eBooks lost a little bit of sales ground in the third quarter of 2014, according to data from the latest survey of book-buying behavior from Nielsen Books & Consumers. Here is what this survey found for sales of books from January through September 2014:
- eBooks accounted for 21% of book unit sales
- Paperback Books made up 43% of book unit sales
- Hardcover Books were 25% of book unit sales
In 2013, statistics showed that ebook sales increases were slowing. In other words, ebook sales were not growing at the same rate in 2013 that they had been in 2012. It appears that ebook sales continued to slow in 2014, creating a bit of an uptick in sales of print books.
Nielson’s recent book-buying behavior survey also showed where print books are being purchased:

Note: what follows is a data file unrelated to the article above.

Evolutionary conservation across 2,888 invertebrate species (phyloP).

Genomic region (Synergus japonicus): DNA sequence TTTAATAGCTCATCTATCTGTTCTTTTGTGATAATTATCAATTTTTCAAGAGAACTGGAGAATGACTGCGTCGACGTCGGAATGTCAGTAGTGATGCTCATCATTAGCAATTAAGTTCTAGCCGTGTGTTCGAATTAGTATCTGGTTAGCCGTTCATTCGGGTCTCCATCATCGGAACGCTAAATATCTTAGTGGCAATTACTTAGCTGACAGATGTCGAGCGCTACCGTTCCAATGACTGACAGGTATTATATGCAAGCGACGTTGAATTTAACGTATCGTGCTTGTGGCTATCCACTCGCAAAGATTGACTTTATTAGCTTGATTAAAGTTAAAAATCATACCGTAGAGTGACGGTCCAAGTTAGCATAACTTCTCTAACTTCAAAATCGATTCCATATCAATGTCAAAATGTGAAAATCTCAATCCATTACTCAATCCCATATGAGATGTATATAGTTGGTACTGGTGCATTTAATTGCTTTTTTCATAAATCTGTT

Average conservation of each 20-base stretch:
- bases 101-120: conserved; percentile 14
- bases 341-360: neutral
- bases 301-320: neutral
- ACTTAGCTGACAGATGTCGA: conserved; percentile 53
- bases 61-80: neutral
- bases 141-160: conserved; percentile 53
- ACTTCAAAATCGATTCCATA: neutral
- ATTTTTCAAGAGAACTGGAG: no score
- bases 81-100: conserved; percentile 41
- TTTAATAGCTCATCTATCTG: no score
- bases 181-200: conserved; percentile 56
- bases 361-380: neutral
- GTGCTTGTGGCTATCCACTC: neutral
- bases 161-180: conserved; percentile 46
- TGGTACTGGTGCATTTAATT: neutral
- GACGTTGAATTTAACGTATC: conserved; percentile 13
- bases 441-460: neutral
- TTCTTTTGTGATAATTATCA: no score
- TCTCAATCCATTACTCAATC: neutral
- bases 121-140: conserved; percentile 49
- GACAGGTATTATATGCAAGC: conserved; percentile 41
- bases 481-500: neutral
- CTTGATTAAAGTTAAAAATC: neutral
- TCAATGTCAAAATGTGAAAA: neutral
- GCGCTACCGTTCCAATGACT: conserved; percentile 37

- 39% of books are purchased through e-commerce outlets (led by Amazon)
- 21% of books are purchased through bookstore chains
For ebook sales, Amazon continues to be the leader with 57% of readers reporting buying ebooks through this retailer in 2014. Amazon’s closest competitor is Barnes & Noble, where 14% of reader purchased ebooks via the Nook store in 2014. Interestingly, only 6% of readers reported buying ebooks through the Apple store.
While it does appear that sales growth for ebooks is stagnating, keep in mind that digital books command one-fifth of all book sales. That means that about one out of every five books sold is an ebook. So, if you sell only ebooks, the growth of sales may not be where you hope they are. On the other hand, if you sell both print and digital copies of your books, you have your basis covered for maximizing book sales.
Another thing to keep in mind is that while the growth of ebook sales is stagnating in the United States, it is growing in other parts of the world. This growth will especially be seen in developing countries where the use of smart phones is growing, allowing readers easy access to digital books. Making sure that your ebooks are available for sale worldwide is one way to tap into this growing ebook market.